Third in a series
In the previous two articles, I discussed selecting the right market and developing a winning seminar invitation for the selected market. We are now 70% of the way to filling up the room with qualified attendees. We still need to address invitation delivery.
There are 3 ways you can invite people to a seminar: using callers, using direct mail and using newspaper advertising.
Here are the pros and cons of each:
Using callers consumes a lot of your time in hiring, training and firing. You will also need some office space and additional phones. For each hour of calling, you can expect callers to obtain one attendee that will actually show up (three prospects will say they will attend, but your fallout rate will be 50% to 70%). I paid callers $5 per hour plus $5 per buying unit who attended. The best aspect of using callers is the low cost, the worst aspect is the time you must commit to managing them.
Newspaper advertising is far too expensive and ineffective in most metropolitan areas. I have never gotten a good return from newspaper ads. Inserts however (the newspaper will insert your flyer into the fold of the newspaper) are inexpensive and effective. Additionally, you can focus your insert distribution on selected zip codes. For every 10,000 inserts, I obtain 18 buying units to attend my seminar. I spend a total of $500, which yields a cost per attendee of $27. The negative aspect of inserts is that you may have unqualified attendees since you cannot pre-qualify the attendees by other than zip code.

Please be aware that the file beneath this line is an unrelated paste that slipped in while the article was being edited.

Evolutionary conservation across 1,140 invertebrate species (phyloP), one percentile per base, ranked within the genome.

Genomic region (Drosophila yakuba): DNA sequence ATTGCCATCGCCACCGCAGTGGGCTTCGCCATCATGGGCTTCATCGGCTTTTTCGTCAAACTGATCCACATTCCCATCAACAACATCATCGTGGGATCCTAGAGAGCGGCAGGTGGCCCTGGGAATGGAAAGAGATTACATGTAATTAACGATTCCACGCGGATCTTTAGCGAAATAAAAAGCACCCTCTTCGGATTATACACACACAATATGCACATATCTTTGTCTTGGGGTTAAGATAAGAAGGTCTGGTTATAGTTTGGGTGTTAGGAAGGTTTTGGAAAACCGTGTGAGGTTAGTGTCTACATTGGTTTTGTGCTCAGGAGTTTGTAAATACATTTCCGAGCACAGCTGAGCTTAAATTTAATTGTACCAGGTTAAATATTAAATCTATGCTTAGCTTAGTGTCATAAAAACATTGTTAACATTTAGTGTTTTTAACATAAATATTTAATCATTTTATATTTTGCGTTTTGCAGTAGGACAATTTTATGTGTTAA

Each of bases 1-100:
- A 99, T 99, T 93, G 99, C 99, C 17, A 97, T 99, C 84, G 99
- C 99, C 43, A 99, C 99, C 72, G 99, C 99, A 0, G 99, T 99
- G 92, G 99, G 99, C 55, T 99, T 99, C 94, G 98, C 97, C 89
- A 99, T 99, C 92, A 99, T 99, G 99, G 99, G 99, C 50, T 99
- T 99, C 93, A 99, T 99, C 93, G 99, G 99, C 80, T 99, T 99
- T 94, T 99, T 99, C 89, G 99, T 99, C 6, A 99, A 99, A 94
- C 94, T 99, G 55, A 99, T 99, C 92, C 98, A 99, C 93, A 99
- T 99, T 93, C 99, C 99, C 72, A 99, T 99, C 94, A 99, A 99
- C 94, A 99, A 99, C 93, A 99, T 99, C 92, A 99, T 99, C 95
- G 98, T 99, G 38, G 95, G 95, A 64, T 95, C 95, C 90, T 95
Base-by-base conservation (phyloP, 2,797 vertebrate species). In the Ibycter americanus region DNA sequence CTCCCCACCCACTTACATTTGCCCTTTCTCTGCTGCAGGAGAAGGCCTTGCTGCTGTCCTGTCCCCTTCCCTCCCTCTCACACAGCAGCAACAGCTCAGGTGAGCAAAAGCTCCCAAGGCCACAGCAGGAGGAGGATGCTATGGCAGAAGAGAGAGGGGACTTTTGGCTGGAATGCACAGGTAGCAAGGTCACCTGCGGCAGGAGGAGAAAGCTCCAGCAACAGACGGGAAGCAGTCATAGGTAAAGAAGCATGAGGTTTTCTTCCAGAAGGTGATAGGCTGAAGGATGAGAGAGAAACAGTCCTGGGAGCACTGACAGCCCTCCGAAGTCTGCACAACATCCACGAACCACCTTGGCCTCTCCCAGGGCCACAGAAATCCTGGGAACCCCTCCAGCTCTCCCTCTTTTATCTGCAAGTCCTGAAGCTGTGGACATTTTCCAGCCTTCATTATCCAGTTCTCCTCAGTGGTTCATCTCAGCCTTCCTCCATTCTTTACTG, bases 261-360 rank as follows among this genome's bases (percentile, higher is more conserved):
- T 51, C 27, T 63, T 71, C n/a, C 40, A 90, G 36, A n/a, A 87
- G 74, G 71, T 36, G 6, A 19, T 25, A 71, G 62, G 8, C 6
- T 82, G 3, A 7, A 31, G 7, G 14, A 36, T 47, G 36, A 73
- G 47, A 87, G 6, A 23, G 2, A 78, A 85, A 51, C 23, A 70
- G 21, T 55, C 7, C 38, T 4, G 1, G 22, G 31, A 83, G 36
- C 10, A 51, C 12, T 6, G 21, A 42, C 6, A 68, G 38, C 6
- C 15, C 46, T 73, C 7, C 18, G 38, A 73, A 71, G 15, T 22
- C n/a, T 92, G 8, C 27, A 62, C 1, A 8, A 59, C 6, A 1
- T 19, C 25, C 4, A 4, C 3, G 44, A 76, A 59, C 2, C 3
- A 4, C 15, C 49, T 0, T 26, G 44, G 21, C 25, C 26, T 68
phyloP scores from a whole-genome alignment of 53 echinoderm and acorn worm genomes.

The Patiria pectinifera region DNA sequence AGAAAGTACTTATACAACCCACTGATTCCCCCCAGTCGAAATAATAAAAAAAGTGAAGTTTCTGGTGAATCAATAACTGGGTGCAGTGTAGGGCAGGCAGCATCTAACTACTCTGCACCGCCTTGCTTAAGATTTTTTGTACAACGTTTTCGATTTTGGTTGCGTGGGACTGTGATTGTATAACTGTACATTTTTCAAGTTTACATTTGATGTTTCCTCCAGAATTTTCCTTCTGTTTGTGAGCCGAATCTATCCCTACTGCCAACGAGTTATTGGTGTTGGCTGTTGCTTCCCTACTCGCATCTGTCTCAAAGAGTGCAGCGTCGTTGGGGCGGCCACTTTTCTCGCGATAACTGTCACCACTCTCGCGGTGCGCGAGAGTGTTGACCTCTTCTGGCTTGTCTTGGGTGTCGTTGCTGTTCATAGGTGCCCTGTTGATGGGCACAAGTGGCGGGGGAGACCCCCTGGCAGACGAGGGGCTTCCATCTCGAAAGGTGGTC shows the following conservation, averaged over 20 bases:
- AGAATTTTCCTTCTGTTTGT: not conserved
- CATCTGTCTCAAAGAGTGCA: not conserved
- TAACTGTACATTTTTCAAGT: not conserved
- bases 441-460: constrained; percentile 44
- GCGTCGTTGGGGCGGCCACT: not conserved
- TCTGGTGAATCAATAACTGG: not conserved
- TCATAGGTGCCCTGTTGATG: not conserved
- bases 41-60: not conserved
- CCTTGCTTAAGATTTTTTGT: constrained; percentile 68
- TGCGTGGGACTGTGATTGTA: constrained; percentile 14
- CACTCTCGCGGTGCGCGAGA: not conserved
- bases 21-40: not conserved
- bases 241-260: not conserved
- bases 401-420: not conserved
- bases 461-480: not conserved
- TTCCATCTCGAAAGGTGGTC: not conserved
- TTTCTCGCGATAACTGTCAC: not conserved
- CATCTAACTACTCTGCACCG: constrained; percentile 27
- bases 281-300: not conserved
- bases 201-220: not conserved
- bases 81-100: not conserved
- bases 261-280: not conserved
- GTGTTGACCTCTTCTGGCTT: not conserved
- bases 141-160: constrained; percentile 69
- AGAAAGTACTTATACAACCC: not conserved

Direct mail is by far the most effective method to use in metropolitan areas. The cost per attendee is the highest, but the quality of the attendees is the highest and the seminar produces more business and the greatest profits. By sending 3000 invitations to a highly targeted audience, I typically obtain 35 buying units in attendance—a cost of $35 per buying unit. I highly recommend using this more expensive method because it produces the best end-results—more qualified new clients that have money to invest.
The above discussion provides a brief review of the major tradeoffs among invitation methods. There are other tradeoffs and issues to consider if you practice in a less populated or rural area. You can find your way to a more complete discussion of these invitation issues and filling up your seminar at .
Larry Klein, CPA,MBA
Certified Retirement Financial Advisor™